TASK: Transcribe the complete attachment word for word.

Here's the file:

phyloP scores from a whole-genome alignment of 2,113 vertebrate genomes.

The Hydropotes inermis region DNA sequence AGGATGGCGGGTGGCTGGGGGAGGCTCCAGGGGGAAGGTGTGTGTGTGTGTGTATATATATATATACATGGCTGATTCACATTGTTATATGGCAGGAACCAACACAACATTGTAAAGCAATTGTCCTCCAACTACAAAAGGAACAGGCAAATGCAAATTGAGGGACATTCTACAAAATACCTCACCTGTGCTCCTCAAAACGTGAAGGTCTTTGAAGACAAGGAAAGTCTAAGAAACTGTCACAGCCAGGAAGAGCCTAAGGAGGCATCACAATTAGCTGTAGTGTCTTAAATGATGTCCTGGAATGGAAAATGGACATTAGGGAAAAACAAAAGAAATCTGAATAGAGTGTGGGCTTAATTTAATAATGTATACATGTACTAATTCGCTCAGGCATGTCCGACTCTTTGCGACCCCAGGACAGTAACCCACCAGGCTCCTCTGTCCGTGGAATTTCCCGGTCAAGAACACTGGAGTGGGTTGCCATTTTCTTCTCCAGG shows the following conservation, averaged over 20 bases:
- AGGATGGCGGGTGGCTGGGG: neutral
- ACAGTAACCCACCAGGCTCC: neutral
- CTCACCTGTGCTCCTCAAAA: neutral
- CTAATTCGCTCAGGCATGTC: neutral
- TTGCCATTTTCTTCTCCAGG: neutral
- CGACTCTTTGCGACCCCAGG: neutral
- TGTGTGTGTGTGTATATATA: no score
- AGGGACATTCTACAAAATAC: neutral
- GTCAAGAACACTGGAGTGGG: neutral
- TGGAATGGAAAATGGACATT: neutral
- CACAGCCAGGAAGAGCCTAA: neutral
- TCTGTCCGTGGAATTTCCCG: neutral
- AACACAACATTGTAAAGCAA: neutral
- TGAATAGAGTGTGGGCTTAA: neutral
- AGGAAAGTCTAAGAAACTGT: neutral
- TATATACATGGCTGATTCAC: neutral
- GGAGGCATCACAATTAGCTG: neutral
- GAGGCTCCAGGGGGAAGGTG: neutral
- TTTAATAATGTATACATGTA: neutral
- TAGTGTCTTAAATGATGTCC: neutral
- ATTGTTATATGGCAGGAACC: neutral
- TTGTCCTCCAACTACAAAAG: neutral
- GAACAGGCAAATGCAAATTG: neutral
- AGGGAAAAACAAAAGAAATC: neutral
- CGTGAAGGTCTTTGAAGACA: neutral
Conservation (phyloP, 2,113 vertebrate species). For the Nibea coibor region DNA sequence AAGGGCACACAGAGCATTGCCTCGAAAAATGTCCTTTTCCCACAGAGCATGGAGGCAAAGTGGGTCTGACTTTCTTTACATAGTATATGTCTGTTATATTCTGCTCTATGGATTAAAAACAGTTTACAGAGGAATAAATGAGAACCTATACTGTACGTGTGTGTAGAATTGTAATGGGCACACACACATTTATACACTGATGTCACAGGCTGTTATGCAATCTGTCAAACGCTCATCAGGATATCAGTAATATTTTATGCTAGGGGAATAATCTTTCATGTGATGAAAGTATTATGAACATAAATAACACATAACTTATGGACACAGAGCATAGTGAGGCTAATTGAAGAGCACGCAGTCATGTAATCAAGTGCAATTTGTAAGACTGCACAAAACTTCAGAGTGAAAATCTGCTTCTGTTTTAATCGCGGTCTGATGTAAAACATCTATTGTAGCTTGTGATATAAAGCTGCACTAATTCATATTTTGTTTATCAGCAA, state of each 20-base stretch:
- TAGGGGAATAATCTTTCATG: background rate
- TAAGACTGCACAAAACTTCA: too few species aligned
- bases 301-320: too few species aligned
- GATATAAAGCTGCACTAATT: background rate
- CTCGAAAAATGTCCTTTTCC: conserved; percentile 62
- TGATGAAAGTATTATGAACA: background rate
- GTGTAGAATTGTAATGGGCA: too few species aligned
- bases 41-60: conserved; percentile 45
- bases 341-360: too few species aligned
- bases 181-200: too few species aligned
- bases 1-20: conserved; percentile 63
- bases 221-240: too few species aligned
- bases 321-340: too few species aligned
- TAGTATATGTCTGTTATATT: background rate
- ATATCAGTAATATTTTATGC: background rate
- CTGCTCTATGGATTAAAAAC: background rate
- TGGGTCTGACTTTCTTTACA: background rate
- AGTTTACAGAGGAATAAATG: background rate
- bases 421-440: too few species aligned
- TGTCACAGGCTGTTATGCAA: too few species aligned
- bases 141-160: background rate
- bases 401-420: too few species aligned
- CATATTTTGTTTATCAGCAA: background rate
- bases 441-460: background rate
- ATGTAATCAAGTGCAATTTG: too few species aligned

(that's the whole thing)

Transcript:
phyloP scores from a whole-genome alignment of 2,113 vertebrate genomes.

The Hydropotes inermis region DNA sequence AGGATGGCGGGTGGCTGGGGGAGGCTCCAGGGGGAAGGTGTGTGTGTGTGTGTATATATATATATACATGGCTGATTCACATTGTTATATGGCAGGAACCAACACAACATTGTAAAGCAATTGTCCTCCAACTACAAAAGGAACAGGCAAATGCAAATTGAGGGACATTCTACAAAATACCTCACCTGTGCTCCTCAAAACGTGAAGGTCTTTGAAGACAAGGAAAGTCTAAGAAACTGTCACAGCCAGGAAGAGCCTAAGGAGGCATCACAATTAGCTGTAGTGTCTTAAATGATGTCCTGGAATGGAAAATGGACATTAGGGAAAAACAAAAGAAATCTGAATAGAGTGTGGGCTTAATTTAATAATGTATACATGTACTAATTCGCTCAGGCATGTCCGACTCTTTGCGACCCCAGGACAGTAACCCACCAGGCTCCTCTGTCCGTGGAATTTCCCGGTCAAGAACACTGGAGTGGGTTGCCATTTTCTTCTCCAGG shows the following conservation, averaged over 20 bases:
- AGGATGGCGGGTGGCTGGGG: neutral
- ACAGTAACCCACCAGGCTCC: neutral
- CTCACCTGTGCTCCTCAAAA: neutral
- CTAATTCGCTCAGGCATGTC: neutral
- TTGCCATTTTCTTCTCCAGG: neutral
- CGACTCTTTGCGACCCCAGG: neutral
- TGTGTGTGTGTGTATATATA: no score
- AGGGACATTCTACAAAATAC: neutral
- GTCAAGAACACTGGAGTGGG: neutral
- TGGAATGGAAAATGGACATT: neutral
- CACAGCCAGGAAGAGCCTAA: neutral
- TCTGTCCGTGGAATTTCCCG: neutral
- AACACAACATTGTAAAGCAA: neutral
- TGAATAGAGTGTGGGCTTAA: neutral
- AGGAAAGTCTAAGAAACTGT: neutral
- TATATACATGGCTGATTCAC: neutral
- GGAGGCATCACAATTAGCTG: neutral
- GAGGCTCCAGGGGGAAGGTG: neutral
- TTTAATAATGTATACATGTA: neutral
- TAGTGTCTTAAATGATGTCC: neutral
- ATTGTTATATGGCAGGAACC: neutral
- TTGTCCTCCAACTACAAAAG: neutral
- GAACAGGCAAATGCAAATTG: neutral
- AGGGAAAAACAAAAGAAATC: neutral
- CGTGAAGGTCTTTGAAGACA: neutral
Conservation (phyloP, 2,113 vertebrate species). For the Nibea coibor region DNA sequence AAGGGCACACAGAGCATTGCCTCGAAAAATGTCCTTTTCCCACAGAGCATGGAGGCAAAGTGGGTCTGACTTTCTTTACATAGTATATGTCTGTTATATTCTGCTCTATGGATTAAAAACAGTTTACAGAGGAATAAATGAGAACCTATACTGTACGTGTGTGTAGAATTGTAATGGGCACACACACATTTATACACTGATGTCACAGGCTGTTATGCAATCTGTCAAACGCTCATCAGGATATCAGTAATATTTTATGCTAGGGGAATAATCTTTCATGTGATGAAAGTATTATGAACATAAATAACACATAACTTATGGACACAGAGCATAGTGAGGCTAATTGAAGAGCACGCAGTCATGTAATCAAGTGCAATTTGTAAGACTGCACAAAACTTCAGAGTGAAAATCTGCTTCTGTTTTAATCGCGGTCTGATGTAAAACATCTATTGTAGCTTGTGATATAAAGCTGCACTAATTCATATTTTGTTTATCAGCAA, state of each 20-base stretch:
- TAGGGGAATAATCTTTCATG: background rate
- TAAGACTGCACAAAACTTCA: too few species aligned
- bases 301-320: too few species aligned
- GATATAAAGCTGCACTAATT: background rate
- CTCGAAAAATGTCCTTTTCC: conserved; percentile 62
- TGATGAAAGTATTATGAACA: background rate
- GTGTAGAATTGTAATGGGCA: too few species aligned
- bases 41-60: conserved; percentile 45
- bases 341-360: too few species aligned
- bases 181-200: too few species aligned
- bases 1-20: conserved; percentile 63
- bases 221-240: too few species aligned
- bases 321-340: too few species aligned
- TAGTATATGTCTGTTATATT: background rate
- ATATCAGTAATATTTTATGC: background rate
- CTGCTCTATGGATTAAAAAC: background rate
- TGGGTCTGACTTTCTTTACA: background rate
- AGTTTACAGAGGAATAAATG: background rate
- bases 421-440: too few species aligned
- TGTCACAGGCTGTTATGCAA: too few species aligned
- bases 141-160: background rate
- bases 401-420: too few species aligned
- CATATTTTGTTTATCAGCAA: background rate
- bases 441-460: background rate
- ATGTAATCAAGTGCAATTTG: too few species aligned